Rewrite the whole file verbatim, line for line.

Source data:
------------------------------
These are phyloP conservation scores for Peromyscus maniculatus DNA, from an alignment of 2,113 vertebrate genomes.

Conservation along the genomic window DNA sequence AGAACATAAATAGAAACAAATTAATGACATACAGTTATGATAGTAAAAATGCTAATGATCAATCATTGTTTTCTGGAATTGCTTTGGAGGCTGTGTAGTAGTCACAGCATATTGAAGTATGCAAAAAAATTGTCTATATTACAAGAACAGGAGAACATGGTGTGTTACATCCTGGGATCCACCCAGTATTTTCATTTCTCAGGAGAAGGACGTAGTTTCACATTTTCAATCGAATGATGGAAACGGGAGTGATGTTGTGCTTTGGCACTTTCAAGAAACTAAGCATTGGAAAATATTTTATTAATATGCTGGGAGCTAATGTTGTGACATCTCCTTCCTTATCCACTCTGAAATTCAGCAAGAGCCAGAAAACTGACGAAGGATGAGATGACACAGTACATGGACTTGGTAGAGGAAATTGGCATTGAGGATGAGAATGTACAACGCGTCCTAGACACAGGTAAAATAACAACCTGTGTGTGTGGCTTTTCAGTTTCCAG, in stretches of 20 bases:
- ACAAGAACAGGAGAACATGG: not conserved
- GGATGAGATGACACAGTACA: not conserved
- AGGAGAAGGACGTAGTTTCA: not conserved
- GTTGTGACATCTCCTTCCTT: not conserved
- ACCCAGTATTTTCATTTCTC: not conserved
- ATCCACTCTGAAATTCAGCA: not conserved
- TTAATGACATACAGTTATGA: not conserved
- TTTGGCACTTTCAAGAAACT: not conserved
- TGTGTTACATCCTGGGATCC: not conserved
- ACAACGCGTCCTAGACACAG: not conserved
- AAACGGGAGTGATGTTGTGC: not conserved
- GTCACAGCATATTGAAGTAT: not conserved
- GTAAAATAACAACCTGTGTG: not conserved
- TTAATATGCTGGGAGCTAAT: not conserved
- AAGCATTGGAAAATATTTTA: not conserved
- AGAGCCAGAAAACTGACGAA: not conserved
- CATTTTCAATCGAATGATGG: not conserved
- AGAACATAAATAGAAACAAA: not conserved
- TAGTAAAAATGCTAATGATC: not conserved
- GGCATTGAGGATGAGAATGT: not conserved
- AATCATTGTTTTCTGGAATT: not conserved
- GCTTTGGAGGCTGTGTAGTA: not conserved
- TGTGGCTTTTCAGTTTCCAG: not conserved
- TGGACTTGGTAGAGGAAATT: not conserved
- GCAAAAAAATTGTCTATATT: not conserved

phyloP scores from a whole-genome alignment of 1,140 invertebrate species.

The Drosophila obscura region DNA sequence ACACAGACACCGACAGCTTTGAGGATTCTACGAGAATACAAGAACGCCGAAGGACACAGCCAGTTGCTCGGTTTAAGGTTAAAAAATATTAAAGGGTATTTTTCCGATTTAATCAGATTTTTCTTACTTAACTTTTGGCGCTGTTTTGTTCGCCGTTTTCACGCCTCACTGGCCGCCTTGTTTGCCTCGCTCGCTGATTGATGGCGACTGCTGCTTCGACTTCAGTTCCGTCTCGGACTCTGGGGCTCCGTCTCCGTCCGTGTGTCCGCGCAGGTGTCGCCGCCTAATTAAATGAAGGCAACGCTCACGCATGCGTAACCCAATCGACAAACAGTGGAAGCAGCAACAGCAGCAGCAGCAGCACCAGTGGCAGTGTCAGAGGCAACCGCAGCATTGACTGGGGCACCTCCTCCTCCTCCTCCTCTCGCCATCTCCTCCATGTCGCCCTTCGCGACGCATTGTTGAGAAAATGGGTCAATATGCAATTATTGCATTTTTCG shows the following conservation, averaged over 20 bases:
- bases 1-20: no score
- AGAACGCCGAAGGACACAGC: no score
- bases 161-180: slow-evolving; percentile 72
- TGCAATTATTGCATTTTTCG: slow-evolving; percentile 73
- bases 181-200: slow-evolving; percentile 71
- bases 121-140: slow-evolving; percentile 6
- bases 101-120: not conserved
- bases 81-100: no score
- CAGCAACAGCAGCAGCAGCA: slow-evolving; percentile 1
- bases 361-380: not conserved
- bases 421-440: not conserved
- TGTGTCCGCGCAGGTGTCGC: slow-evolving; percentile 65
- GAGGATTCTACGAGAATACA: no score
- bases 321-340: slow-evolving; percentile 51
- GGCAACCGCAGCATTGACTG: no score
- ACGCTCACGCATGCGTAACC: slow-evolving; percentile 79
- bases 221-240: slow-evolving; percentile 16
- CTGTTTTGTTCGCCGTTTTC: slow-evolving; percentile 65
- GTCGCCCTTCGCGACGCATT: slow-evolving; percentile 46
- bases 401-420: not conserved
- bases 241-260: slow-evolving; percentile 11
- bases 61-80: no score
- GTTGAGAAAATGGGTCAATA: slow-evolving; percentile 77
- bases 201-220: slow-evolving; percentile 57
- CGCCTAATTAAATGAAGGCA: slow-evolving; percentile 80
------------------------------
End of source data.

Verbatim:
These are phyloP conservation scores for Peromyscus maniculatus DNA, from an alignment of 2,113 vertebrate genomes.

Conservation along the genomic window DNA sequence AGAACATAAATAGAAACAAATTAATGACATACAGTTATGATAGTAAAAATGCTAATGATCAATCATTGTTTTCTGGAATTGCTTTGGAGGCTGTGTAGTAGTCACAGCATATTGAAGTATGCAAAAAAATTGTCTATATTACAAGAACAGGAGAACATGGTGTGTTACATCCTGGGATCCACCCAGTATTTTCATTTCTCAGGAGAAGGACGTAGTTTCACATTTTCAATCGAATGATGGAAACGGGAGTGATGTTGTGCTTTGGCACTTTCAAGAAACTAAGCATTGGAAAATATTTTATTAATATGCTGGGAGCTAATGTTGTGACATCTCCTTCCTTATCCACTCTGAAATTCAGCAAGAGCCAGAAAACTGACGAAGGATGAGATGACACAGTACATGGACTTGGTAGAGGAAATTGGCATTGAGGATGAGAATGTACAACGCGTCCTAGACACAGGTAAAATAACAACCTGTGTGTGTGGCTTTTCAGTTTCCAG, in stretches of 20 bases:
- ACAAGAACAGGAGAACATGG: not conserved
- GGATGAGATGACACAGTACA: not conserved
- AGGAGAAGGACGTAGTTTCA: not conserved
- GTTGTGACATCTCCTTCCTT: not conserved
- ACCCAGTATTTTCATTTCTC: not conserved
- ATCCACTCTGAAATTCAGCA: not conserved
- TTAATGACATACAGTTATGA: not conserved
- TTTGGCACTTTCAAGAAACT: not conserved
- TGTGTTACATCCTGGGATCC: not conserved
- ACAACGCGTCCTAGACACAG: not conserved
- AAACGGGAGTGATGTTGTGC: not conserved
- GTCACAGCATATTGAAGTAT: not conserved
- GTAAAATAACAACCTGTGTG: not conserved
- TTAATATGCTGGGAGCTAAT: not conserved
- AAGCATTGGAAAATATTTTA: not conserved
- AGAGCCAGAAAACTGACGAA: not conserved
- CATTTTCAATCGAATGATGG: not conserved
- AGAACATAAATAGAAACAAA: not conserved
- TAGTAAAAATGCTAATGATC: not conserved
- GGCATTGAGGATGAGAATGT: not conserved
- AATCATTGTTTTCTGGAATT: not conserved
- GCTTTGGAGGCTGTGTAGTA: not conserved
- TGTGGCTTTTCAGTTTCCAG: not conserved
- TGGACTTGGTAGAGGAAATT: not conserved
- GCAAAAAAATTGTCTATATT: not conserved

phyloP scores from a whole-genome alignment of 1,140 invertebrate species.

The Drosophila obscura region DNA sequence ACACAGACACCGACAGCTTTGAGGATTCTACGAGAATACAAGAACGCCGAAGGACACAGCCAGTTGCTCGGTTTAAGGTTAAAAAATATTAAAGGGTATTTTTCCGATTTAATCAGATTTTTCTTACTTAACTTTTGGCGCTGTTTTGTTCGCCGTTTTCACGCCTCACTGGCCGCCTTGTTTGCCTCGCTCGCTGATTGATGGCGACTGCTGCTTCGACTTCAGTTCCGTCTCGGACTCTGGGGCTCCGTCTCCGTCCGTGTGTCCGCGCAGGTGTCGCCGCCTAATTAAATGAAGGCAACGCTCACGCATGCGTAACCCAATCGACAAACAGTGGAAGCAGCAACAGCAGCAGCAGCAGCACCAGTGGCAGTGTCAGAGGCAACCGCAGCATTGACTGGGGCACCTCCTCCTCCTCCTCCTCTCGCCATCTCCTCCATGTCGCCCTTCGCGACGCATTGTTGAGAAAATGGGTCAATATGCAATTATTGCATTTTTCG shows the following conservation, averaged over 20 bases:
- bases 1-20: no score
- AGAACGCCGAAGGACACAGC: no score
- bases 161-180: slow-evolving; percentile 72
- TGCAATTATTGCATTTTTCG: slow-evolving; percentile 73
- bases 181-200: slow-evolving; percentile 71
- bases 121-140: slow-evolving; percentile 6
- bases 101-120: not conserved
- bases 81-100: no score
- CAGCAACAGCAGCAGCAGCA: slow-evolving; percentile 1
- bases 361-380: not conserved
- bases 421-440: not conserved
- TGTGTCCGCGCAGGTGTCGC: slow-evolving; percentile 65
- GAGGATTCTACGAGAATACA: no score
- bases 321-340: slow-evolving; percentile 51
- GGCAACCGCAGCATTGACTG: no score
- ACGCTCACGCATGCGTAACC: slow-evolving; percentile 79
- bases 221-240: slow-evolving; percentile 16
- CTGTTTTGTTCGCCGTTTTC: slow-evolving; percentile 65
- GTCGCCCTTCGCGACGCATT: slow-evolving; percentile 46
- bases 401-420: not conserved
- bases 241-260: slow-evolving; percentile 11
- bases 61-80: no score
- GTTGAGAAAATGGGTCAATA: slow-evolving; percentile 77
- bases 201-220: slow-evolving; percentile 57
- CGCCTAATTAAATGAAGGCA: slow-evolving; percentile 80